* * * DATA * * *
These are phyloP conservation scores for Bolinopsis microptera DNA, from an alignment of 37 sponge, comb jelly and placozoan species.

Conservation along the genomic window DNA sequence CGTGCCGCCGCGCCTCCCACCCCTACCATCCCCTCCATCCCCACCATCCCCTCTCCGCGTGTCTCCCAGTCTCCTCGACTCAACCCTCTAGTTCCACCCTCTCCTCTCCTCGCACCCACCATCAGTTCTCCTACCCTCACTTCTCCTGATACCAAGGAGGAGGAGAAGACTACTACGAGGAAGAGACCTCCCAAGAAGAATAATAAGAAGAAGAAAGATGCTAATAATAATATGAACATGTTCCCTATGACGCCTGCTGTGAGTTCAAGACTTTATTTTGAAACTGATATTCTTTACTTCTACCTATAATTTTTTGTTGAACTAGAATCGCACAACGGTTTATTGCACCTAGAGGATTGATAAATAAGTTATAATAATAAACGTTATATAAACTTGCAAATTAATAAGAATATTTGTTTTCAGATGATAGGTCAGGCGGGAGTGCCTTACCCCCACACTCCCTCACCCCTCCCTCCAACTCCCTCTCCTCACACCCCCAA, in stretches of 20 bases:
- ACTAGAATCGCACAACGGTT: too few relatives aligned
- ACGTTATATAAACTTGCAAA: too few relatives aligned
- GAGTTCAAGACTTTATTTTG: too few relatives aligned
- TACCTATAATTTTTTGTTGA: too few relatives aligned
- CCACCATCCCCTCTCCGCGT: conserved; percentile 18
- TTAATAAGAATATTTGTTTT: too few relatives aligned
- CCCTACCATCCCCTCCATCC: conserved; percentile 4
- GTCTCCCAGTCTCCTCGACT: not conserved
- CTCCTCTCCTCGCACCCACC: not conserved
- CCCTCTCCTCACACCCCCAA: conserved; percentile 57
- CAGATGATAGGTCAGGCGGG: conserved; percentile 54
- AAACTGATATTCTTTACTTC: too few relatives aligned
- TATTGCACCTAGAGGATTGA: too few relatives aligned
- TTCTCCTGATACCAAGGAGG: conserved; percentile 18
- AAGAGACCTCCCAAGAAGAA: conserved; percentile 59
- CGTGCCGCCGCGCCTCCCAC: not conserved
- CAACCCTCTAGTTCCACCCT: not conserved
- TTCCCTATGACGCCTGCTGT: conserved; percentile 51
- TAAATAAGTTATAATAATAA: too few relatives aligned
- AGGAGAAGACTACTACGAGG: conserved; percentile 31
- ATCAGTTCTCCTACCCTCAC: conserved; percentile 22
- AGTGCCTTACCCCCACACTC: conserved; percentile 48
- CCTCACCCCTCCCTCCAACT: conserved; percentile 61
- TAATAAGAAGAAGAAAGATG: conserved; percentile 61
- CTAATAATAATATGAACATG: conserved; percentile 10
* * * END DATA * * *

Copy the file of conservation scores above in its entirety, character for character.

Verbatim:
These are phyloP conservation scores for Bolinopsis microptera DNA, from an alignment of 37 sponge, comb jelly and placozoan species.

Conservation along the genomic window DNA sequence CGTGCCGCCGCGCCTCCCACCCCTACCATCCCCTCCATCCCCACCATCCCCTCTCCGCGTGTCTCCCAGTCTCCTCGACTCAACCCTCTAGTTCCACCCTCTCCTCTCCTCGCACCCACCATCAGTTCTCCTACCCTCACTTCTCCTGATACCAAGGAGGAGGAGAAGACTACTACGAGGAAGAGACCTCCCAAGAAGAATAATAAGAAGAAGAAAGATGCTAATAATAATATGAACATGTTCCCTATGACGCCTGCTGTGAGTTCAAGACTTTATTTTGAAACTGATATTCTTTACTTCTACCTATAATTTTTTGTTGAACTAGAATCGCACAACGGTTTATTGCACCTAGAGGATTGATAAATAAGTTATAATAATAAACGTTATATAAACTTGCAAATTAATAAGAATATTTGTTTTCAGATGATAGGTCAGGCGGGAGTGCCTTACCCCCACACTCCCTCACCCCTCCCTCCAACTCCCTCTCCTCACACCCCCAA, in stretches of 20 bases:
- ACTAGAATCGCACAACGGTT: too few relatives aligned
- ACGTTATATAAACTTGCAAA: too few relatives aligned
- GAGTTCAAGACTTTATTTTG: too few relatives aligned
- TACCTATAATTTTTTGTTGA: too few relatives aligned
- CCACCATCCCCTCTCCGCGT: conserved; percentile 18
- TTAATAAGAATATTTGTTTT: too few relatives aligned
- CCCTACCATCCCCTCCATCC: conserved; percentile 4
- GTCTCCCAGTCTCCTCGACT: not conserved
- CTCCTCTCCTCGCACCCACC: not conserved
- CCCTCTCCTCACACCCCCAA: conserved; percentile 57
- CAGATGATAGGTCAGGCGGG: conserved; percentile 54
- AAACTGATATTCTTTACTTC: too few relatives aligned
- TATTGCACCTAGAGGATTGA: too few relatives aligned
- TTCTCCTGATACCAAGGAGG: conserved; percentile 18
- AAGAGACCTCCCAAGAAGAA: conserved; percentile 59
- CGTGCCGCCGCGCCTCCCAC: not conserved
- CAACCCTCTAGTTCCACCCT: not conserved
- TTCCCTATGACGCCTGCTGT: conserved; percentile 51
- TAAATAAGTTATAATAATAA: too few relatives aligned
- AGGAGAAGACTACTACGAGG: conserved; percentile 31
- ATCAGTTCTCCTACCCTCAC: conserved; percentile 22
- AGTGCCTTACCCCCACACTC: conserved; percentile 48
- CCTCACCCCTCCCTCCAACT: conserved; percentile 61
- TAATAAGAAGAAGAAAGATG: conserved; percentile 61
- CTAATAATAATATGAACATG: conserved; percentile 10